http://www.flickr.com/photos/slaterino/4011889065/

As well as all this, there is the waterfall and swallowing rock just near the hostel, the trail to the Indian’s head and the fact that there are always plenty of people to meet and of course my mistress, Gabriela, always waiting down at the beach. Leaving just doesn’t seem like a possibility!

Cachaça, more than just Brazilian rum

8 Mar

There are two main reasons that I’ve been writing less since I arrived in Trindade (on the green coast of Rio state). First is the fact that being in a small fishing village with rainforests on all sides and a plethora of beaches doesn’t make sitting down and spending a good portion of the day on the internet a tempting option. The second is cachaça. This is the national drink of Brazil, and is used to make caipirinhas, a cocktail made from mixing cachaça, lime, sugar and ice, and which is increasingly becoming popular in other countries. This is reflected in the price, with caipirinhas sold in the bars of Rio, Sao Paulo and any-other tourist-leaning city for upto 15 or 20 Reais, which is about 5 pounds, and ridiculously over-priced. Until 1990 cachaça and caipirinhas were both drinks primarily of the working class. The word caipirinha is derived from the word caipira, which means something along the lines of country bumpkin in portuguese. After that point brewers started making artesanal cachaças by aging the drink (made by distilling sugarcane, in a similar process to most brandies) in wooden casks, giving the alcohol a deeper flavour as well as colouring it a golden brown. In addition, the rising popularity of caipirinhas in the United States meant that exports became a lot more common and that visitors were more aware of this drink, which was now available in pretty much every bar you can find in Brazil.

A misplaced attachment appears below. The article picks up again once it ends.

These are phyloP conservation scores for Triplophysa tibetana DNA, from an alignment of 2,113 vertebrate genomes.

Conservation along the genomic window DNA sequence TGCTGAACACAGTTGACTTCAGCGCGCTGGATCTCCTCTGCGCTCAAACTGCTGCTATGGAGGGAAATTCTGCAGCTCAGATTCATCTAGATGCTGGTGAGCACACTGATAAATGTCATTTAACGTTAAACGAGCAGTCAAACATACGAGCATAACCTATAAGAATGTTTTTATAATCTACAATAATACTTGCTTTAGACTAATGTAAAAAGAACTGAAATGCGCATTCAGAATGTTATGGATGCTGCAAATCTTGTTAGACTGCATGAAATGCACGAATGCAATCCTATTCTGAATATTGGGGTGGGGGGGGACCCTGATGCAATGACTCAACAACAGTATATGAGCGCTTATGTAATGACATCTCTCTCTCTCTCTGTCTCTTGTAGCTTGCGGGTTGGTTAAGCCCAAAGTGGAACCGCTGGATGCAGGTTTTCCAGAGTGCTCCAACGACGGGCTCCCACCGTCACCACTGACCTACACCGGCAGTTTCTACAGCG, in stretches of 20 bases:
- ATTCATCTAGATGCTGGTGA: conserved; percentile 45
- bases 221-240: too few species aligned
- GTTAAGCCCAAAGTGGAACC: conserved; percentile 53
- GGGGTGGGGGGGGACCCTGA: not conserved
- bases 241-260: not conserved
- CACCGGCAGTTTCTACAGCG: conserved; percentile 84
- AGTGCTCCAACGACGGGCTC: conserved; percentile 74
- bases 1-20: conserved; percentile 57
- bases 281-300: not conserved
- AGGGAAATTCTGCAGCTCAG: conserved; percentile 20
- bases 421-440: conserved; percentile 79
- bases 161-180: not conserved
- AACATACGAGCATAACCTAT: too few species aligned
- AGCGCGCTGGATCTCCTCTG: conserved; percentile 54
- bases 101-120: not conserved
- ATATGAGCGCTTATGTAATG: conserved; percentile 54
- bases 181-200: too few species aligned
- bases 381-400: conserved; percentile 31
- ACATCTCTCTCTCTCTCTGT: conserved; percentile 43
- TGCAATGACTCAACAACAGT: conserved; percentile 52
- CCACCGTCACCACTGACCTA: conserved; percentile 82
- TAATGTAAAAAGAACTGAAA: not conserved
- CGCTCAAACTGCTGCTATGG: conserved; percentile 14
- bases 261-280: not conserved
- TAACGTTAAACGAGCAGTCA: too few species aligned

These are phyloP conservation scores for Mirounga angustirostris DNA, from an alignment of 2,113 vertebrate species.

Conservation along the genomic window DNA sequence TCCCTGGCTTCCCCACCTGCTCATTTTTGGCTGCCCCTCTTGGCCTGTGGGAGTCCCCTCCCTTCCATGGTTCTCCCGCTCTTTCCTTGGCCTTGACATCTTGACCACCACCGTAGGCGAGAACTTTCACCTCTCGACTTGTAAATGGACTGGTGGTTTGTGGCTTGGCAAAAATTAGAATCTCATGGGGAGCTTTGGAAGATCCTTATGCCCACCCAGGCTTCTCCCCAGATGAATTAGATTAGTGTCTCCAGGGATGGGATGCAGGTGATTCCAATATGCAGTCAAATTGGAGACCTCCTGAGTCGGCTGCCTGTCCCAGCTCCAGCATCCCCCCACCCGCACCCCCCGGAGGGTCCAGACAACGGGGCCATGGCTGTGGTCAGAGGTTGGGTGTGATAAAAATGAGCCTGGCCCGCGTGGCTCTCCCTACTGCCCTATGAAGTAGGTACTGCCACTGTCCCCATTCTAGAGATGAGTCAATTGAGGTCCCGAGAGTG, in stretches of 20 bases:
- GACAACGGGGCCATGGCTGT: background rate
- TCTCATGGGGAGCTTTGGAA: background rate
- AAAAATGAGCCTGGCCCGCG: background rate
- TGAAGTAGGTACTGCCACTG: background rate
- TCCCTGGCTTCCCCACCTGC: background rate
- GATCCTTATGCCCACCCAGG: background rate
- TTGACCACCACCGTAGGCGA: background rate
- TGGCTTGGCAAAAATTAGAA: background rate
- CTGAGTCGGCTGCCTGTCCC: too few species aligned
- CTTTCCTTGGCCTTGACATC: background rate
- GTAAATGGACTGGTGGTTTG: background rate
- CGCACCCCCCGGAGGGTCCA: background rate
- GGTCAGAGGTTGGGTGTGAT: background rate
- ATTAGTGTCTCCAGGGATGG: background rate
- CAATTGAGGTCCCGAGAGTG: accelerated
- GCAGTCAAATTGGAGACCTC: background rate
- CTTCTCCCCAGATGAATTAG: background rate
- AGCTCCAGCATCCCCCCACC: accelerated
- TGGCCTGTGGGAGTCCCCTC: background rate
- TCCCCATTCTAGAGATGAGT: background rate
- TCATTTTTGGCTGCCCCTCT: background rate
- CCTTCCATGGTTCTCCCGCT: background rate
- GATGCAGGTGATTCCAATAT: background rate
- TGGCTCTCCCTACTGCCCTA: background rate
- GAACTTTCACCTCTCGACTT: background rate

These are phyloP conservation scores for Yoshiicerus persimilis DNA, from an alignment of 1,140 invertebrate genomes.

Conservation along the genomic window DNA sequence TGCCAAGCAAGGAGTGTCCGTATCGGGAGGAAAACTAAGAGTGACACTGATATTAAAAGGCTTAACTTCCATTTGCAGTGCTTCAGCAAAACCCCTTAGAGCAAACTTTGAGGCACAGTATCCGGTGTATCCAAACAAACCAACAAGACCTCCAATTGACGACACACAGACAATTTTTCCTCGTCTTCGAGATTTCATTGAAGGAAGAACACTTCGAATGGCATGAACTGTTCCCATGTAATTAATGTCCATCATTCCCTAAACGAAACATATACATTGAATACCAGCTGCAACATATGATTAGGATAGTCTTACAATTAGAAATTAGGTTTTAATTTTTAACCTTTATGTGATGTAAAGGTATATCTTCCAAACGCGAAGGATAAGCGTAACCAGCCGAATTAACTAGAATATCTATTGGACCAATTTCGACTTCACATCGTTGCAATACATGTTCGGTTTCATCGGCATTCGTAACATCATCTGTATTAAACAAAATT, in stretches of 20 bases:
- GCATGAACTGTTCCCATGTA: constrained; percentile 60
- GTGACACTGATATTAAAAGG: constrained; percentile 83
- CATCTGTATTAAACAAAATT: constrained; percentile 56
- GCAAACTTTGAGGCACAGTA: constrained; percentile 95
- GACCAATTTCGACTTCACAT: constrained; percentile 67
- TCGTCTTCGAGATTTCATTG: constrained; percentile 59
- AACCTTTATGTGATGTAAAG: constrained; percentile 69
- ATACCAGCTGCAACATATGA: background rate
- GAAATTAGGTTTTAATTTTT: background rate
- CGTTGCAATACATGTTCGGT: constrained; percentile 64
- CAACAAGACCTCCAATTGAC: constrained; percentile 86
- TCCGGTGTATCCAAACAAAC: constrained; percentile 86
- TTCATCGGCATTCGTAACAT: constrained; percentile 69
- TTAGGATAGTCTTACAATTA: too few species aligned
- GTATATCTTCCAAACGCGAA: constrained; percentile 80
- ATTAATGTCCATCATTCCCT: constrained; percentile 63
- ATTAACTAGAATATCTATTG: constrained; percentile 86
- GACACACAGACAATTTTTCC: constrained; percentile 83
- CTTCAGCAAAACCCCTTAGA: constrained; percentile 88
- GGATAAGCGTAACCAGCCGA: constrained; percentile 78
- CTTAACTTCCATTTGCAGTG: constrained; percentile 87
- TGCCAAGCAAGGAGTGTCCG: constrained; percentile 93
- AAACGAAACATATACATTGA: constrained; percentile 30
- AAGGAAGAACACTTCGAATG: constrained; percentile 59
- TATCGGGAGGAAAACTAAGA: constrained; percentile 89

http://www.flickr.com/photos/[email protected]/3146602528/

To buy a bottle of unaged cachaça will set you back around 5 Reais. Considering you can then get around 20 or more caipirinhas from that bottle it’s no surprise that bars are more than willing to bask in its popularity and sell it for 15 Reais a glass. Drinking cachaça in this way is only the tip of the iceberg though. Since arriving in Trindade I’ve discovered far more ways in which people enjoy it. It’s not too surprising that this village would be so steeped in the drink, it’s an hour’s bus journey from Paraty, a place generally seen as some kind of cachaça capital. The drink was in fact actually known as paraty before its other titles of cachaça and pinga (which is more common here) were introduced. In addition, they hold the Pinga Festival every August where a mountain of artesanal cachaças and cachaças flavoured with all kinds of fruits and spices are available as shots from hundreds of vendors on the street.

http://www.flickr.com/photos/jonnycocker/2852010952/

My current poison and reason for spending many daylight hours flat out when I really should be doing something more productive is Gabriela. This is cachaça infused with honey, cloves and cinnamon. Thanks to these spices it does have something of the mulled wine about it and it most certainly warms up the stomach. I’ve also been told that in the south of Brazil they drink a very similar thing which they serve hot (I’m guessing on those days when the temperature is only 15 degrees or someting). There’s a bar on Praia dos Ranchos here in Trindade, called Rogerio’s, who only plays vinyl records, all of which are from the 70s and 80s. Nights spent drinking Gabriela and listening to scratchy Led Zeppelin and Supertramp records have becoming something quite legendary, at least in my eyes anyway!

Another great tipple is Pinga com Mel, which is quite simply cachaça with honey. Even stronger than gabriela but half the price at just 2 Reais a glass (that’s less than one pound) it’s too strong for me to drink solidly. I prefer a beer by the side just to take the edge off every now and again.

http://www.flickr.com/photos/lperdigao/172905311/